Prefrontal cortex as a meta-reinforcement learning system
Recently, AI systems have mastered a range of video-games such as Atari classics Breakout and Pong. But as impressive as this performance is, AI still relies on the equivalent of thousands of hours of gameplay to reach and surpass the performance of human video game players. In contrast, we can usually grasp the basics of a video game we have never played before in a matter of minutes.
The question of why the brain is able to do so much more with so much less has given rise to the theory of meta-learning, or ‘learning to learn’. It is thought that we learn on two timescales — in the short term we focus on learning about specific examples while over longer timescales we learn the abstract skills or rules required to complete a task. It is this combination that is thought to help us learn efficiently and apply that knowledge rapidly and flexibly on new tasks.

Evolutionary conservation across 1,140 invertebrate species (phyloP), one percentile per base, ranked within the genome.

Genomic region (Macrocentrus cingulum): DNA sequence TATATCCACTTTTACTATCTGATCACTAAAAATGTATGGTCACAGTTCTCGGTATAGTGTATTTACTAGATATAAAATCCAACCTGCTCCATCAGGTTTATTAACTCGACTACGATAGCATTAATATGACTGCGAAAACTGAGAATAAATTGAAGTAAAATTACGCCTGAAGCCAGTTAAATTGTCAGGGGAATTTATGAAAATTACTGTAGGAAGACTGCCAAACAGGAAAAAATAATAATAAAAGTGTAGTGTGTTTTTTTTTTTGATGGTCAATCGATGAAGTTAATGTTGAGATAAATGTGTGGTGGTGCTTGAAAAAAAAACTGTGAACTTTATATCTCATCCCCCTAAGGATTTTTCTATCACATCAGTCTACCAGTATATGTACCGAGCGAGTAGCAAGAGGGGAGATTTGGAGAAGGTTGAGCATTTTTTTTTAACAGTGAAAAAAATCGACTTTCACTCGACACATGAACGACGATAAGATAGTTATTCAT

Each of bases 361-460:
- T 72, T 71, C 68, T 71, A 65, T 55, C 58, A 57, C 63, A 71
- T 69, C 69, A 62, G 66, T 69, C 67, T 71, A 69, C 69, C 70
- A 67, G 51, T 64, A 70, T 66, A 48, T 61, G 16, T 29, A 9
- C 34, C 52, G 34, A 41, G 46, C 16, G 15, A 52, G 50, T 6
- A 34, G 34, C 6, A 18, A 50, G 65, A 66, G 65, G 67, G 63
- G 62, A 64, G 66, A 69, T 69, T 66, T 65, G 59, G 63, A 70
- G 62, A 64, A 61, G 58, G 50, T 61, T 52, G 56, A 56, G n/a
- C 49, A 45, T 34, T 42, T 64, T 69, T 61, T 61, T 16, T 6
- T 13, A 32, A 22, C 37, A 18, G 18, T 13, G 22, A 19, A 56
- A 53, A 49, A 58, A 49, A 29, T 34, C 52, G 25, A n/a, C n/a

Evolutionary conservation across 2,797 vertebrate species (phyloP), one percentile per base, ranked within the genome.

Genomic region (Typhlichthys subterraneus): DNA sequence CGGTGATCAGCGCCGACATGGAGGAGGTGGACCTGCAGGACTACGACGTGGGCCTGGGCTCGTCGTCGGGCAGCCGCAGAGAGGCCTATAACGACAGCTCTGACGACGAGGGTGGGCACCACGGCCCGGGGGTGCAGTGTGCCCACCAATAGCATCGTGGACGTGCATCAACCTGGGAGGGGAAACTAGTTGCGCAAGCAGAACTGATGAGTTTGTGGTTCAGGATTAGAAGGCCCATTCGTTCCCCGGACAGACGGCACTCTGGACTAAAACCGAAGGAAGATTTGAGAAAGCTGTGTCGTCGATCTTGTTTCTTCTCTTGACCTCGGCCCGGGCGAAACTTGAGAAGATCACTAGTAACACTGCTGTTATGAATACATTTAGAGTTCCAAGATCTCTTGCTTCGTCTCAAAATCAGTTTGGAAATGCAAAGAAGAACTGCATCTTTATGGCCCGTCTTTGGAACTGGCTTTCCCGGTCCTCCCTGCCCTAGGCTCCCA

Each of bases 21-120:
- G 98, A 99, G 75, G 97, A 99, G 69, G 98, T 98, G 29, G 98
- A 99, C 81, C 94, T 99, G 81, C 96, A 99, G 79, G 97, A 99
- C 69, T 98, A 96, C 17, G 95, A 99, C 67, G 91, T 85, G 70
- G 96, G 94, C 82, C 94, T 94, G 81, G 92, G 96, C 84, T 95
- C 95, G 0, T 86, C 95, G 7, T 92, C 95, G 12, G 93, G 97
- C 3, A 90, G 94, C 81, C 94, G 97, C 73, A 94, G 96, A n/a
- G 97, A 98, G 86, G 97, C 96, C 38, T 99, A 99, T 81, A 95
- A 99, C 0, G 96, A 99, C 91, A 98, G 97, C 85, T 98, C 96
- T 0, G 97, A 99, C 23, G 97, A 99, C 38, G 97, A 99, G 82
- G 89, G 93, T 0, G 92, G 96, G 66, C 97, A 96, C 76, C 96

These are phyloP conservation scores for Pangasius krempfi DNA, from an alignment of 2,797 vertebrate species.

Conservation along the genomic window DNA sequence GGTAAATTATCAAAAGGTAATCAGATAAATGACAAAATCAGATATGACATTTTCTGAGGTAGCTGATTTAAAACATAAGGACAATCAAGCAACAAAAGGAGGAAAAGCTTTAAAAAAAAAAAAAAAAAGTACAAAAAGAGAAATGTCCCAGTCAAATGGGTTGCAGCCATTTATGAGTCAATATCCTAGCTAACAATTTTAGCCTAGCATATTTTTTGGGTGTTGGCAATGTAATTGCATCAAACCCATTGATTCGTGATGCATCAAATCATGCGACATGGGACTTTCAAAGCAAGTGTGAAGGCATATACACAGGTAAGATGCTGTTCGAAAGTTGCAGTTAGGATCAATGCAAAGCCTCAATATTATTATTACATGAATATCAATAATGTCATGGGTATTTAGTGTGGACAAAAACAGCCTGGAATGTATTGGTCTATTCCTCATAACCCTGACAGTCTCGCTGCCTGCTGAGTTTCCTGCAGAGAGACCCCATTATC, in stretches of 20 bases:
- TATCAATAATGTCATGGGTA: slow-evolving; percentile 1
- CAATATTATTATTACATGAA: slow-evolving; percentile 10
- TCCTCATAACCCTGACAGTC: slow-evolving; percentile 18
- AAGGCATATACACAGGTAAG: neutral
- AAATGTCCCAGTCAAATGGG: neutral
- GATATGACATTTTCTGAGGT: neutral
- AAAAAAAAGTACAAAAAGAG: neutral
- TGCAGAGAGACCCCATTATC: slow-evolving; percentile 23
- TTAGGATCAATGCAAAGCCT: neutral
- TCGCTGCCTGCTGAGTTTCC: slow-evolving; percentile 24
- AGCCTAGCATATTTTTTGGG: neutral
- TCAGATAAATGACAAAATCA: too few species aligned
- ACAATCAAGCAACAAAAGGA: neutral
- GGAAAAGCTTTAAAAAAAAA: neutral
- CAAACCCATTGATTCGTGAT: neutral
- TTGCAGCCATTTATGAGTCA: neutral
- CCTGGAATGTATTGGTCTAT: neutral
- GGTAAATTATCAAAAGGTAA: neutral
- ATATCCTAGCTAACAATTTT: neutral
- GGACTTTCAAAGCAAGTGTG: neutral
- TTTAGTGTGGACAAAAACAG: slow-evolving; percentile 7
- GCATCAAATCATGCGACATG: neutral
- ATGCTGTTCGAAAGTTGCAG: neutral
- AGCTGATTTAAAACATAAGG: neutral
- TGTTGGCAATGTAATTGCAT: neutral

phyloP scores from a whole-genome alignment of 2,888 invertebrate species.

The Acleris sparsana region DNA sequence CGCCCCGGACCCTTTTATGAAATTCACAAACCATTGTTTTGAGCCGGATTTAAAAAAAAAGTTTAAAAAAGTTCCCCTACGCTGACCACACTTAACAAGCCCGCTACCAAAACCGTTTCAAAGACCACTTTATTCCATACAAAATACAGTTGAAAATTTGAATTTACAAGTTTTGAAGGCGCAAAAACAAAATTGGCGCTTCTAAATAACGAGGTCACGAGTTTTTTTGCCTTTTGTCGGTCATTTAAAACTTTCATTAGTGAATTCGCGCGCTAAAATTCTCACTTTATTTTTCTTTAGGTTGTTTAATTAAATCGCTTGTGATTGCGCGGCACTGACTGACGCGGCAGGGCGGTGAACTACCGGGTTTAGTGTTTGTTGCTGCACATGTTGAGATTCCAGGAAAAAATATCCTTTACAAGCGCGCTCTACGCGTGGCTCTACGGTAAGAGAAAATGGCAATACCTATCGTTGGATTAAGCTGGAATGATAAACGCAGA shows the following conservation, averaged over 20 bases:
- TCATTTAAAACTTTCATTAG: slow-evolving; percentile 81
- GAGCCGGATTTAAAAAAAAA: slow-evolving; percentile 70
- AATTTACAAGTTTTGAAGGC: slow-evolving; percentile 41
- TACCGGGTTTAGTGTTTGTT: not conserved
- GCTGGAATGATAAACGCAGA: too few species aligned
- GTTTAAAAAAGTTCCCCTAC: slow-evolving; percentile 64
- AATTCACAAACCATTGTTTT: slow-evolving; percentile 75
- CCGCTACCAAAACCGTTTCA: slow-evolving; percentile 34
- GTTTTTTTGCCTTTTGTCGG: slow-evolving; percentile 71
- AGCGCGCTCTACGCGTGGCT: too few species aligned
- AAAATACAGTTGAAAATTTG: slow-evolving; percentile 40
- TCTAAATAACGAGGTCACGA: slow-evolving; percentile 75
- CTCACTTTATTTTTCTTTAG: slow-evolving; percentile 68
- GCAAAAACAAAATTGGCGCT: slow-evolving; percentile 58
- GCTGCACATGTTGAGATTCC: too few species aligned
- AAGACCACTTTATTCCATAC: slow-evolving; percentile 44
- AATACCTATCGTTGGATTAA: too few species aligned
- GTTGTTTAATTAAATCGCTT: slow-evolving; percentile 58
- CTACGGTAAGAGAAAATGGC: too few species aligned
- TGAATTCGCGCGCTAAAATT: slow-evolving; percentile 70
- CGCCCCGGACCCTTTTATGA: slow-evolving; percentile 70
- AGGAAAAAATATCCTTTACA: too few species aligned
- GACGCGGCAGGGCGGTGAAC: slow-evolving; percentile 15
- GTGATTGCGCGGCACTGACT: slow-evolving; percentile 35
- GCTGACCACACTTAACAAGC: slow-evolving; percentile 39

Recreating this meta-learning structure in AI systems — called meta-reinforcement learning — has proven very fruitful in facilitating fast, one-shot, learning in our agents (see our paper and closely related work from OpenAI). However, the specific mechanisms that allow this process to take place in the brain are still largely unexplained in neuroscience.